Bloomsburg University students are told from the first time they step on campus that BU is “a great place to be you.” Be you at BU, right?
That’s something many students love about Bloom – it’s not just a school, but a home where students are free to pursue their passions and be themselves.
But what if you couldn’t be the “you” that you wanted to be? Many students on campus face that challenge thanks to current university policy, which currently doesn’t recognize students’ preferred names.
What’s meant by “preferred name?”
Not everyone opts to go by the name assigned to them at birth. Some people like to be called by a nickname; others, by their middle name. Transgender and gender non-binary individuals often prefer to be called by names that match the gender they identify with. These are preferred names.
The problem with BU’s current preferred name policy is that there is not one. This has a huge impact on trans and non-binary students in particular, because the university only recognizes their dead names – the names they were assigned at birth.
What does this mean for students?
BU’s lack of policy means that students still see their assigned name on email, BOLT, MyHusky, housing and mail. They technically cannot even get BUID cards with their preferred name.
Faculty members also only see students’ assigned names on official class lists. Alexander Hazzard, a senior audio-video recording major at BU, explains how this has impacted him during his time here.
“I have to send all of my professors an email at the beginning of each semester to let them know,” he says. By then, instructors have already seen his assigned name, increasing the odds that they won’t use his preferred name or his preferred pronouns.
Hazzard wants to see this policy change, and he’s part of a recent push to make it happen. As a senior, the stakes are high for him – He’s graduating in December, and as it stands now, his preferred name won’t be called at his graduation, nor will it appear on his diploma.
The ongoing effort for preferred name recognition
Jacob Kelley, a senior psychology and communication studies dual major, is determined to show that students want to see a policy change and has started a petition.
“I live by my name. It means something. So when I see fellow students who can’t be who they are, [I think] it’s completely unfair,” says Kelley, a representative of BU’s LGBTQA alliance and a member of the Bloomsburg University Equality Alliance (BUEA – pronounced “boo-yah”). “We all go to BU. We should all be equal.”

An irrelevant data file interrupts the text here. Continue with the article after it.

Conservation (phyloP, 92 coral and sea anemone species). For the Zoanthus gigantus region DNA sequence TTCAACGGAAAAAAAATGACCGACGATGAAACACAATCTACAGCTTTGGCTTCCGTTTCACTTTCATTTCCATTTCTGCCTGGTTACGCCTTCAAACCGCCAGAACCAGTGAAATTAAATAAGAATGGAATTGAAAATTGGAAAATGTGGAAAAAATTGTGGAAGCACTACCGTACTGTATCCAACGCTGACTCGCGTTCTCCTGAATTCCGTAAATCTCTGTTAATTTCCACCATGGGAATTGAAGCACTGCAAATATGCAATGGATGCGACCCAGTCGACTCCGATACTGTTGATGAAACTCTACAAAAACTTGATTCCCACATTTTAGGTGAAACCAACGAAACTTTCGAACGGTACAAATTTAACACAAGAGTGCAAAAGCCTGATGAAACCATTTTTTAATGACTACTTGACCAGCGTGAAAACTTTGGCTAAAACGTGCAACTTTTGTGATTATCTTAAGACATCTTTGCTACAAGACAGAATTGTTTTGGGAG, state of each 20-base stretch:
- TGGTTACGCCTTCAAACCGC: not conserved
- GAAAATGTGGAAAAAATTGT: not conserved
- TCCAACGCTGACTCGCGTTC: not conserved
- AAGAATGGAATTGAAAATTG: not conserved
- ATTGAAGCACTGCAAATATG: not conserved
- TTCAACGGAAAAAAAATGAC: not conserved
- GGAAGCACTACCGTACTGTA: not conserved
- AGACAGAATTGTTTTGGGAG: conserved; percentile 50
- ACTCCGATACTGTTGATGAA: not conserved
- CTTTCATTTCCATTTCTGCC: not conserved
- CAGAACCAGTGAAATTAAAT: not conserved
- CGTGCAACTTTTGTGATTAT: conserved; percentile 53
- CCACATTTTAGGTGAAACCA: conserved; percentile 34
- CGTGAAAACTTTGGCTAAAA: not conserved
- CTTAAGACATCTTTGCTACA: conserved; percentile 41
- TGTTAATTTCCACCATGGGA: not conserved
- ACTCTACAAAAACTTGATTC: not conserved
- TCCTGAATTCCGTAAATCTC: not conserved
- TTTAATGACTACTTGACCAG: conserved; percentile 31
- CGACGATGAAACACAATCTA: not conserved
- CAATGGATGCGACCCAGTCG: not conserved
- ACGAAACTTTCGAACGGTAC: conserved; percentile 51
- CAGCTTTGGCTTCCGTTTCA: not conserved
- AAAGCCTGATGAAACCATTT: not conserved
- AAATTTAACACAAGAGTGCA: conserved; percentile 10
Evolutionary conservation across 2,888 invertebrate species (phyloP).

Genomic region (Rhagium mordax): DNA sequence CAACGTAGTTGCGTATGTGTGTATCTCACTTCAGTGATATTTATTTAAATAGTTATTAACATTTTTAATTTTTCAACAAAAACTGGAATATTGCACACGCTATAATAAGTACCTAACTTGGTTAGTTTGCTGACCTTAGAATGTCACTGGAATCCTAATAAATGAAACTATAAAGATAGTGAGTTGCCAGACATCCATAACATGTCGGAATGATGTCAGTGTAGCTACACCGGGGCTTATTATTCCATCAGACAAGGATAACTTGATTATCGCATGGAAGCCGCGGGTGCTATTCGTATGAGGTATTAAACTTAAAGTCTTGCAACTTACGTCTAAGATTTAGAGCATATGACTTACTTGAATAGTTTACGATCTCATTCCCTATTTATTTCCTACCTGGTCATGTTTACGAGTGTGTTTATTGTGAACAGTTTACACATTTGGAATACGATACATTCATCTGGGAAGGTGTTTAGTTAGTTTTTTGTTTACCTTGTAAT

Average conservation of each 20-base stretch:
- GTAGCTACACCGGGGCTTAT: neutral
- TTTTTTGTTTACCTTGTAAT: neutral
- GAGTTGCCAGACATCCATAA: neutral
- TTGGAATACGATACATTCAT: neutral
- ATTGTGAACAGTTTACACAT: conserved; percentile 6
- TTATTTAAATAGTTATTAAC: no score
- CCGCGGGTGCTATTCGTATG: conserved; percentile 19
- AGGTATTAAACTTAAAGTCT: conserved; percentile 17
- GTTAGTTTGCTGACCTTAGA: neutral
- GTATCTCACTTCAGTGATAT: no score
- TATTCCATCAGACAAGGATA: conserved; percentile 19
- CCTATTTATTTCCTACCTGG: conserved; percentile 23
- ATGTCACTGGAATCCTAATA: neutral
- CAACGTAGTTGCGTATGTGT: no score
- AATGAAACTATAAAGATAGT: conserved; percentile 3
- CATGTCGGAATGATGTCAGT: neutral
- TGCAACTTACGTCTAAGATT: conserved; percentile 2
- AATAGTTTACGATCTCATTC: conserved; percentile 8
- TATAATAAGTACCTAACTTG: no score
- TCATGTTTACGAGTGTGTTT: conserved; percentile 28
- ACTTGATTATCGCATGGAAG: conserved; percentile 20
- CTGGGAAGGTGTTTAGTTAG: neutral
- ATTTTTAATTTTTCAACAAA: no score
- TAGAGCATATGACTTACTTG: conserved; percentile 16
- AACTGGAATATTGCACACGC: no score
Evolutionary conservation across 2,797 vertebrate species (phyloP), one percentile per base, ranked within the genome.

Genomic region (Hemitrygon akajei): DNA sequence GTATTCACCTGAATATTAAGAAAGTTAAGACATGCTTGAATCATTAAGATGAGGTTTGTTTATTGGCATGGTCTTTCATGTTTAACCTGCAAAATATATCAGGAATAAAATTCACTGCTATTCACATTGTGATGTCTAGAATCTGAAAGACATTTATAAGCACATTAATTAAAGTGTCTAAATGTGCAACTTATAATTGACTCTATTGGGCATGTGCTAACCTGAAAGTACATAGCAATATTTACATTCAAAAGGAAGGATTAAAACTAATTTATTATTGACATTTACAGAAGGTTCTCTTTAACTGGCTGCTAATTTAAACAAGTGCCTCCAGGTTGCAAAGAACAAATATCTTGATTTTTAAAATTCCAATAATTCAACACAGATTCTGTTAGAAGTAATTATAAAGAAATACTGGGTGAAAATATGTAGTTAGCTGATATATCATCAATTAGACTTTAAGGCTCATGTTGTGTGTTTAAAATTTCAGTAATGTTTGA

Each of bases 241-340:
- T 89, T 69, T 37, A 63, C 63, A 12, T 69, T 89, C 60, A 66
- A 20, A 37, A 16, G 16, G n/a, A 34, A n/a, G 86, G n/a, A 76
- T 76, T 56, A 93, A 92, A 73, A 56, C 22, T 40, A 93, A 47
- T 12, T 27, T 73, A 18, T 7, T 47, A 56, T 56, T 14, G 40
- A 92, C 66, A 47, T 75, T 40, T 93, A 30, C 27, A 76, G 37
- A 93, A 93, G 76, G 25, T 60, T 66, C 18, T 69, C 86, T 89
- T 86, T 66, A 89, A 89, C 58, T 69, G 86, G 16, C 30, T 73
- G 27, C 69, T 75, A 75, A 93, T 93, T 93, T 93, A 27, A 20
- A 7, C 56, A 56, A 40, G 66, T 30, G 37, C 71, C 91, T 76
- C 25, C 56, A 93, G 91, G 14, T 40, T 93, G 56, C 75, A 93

Kelley is hoping to get at least 200 student signatures on his petition by the end of April, and has been researching preferred name policies at other colleges and universities to present to administrators.
How to show your support
Students like Hazzard and Kelley want to educate their fellow BU students and create awareness of the preferred name policy effort and other issues facing LGBTQA students.
“We’re here,” says Hazzard. “But people choose to ignore us because we’re different.”
In the coming months, the LGBTQA Resource Center and BUEA will be setting up tables on campus to provide information for students during the upcoming Ally Week in April.
Bloomsburg University students can show their support for policy change by signing Kelley’s petition at the LGBTQA Resource Center on the second floor of the Student Services Center.
For more information, contact Matthew Barcus, coordinator of sexual and gender diversity, at email@example.com or Emily Moscaritolo, president of BUEA, at firstname.lastname@example.org.
EDITS: This article originally mentioned Matthew Barcus, Coordinator of Sexual & Gender Diversity at BU, as having proposed policy change to BU administration. This statement was unauthorized by Barcus and has since been removed.
This article also previously implied that BU administration had denied policy change. This information has since been confirmed false and been removed.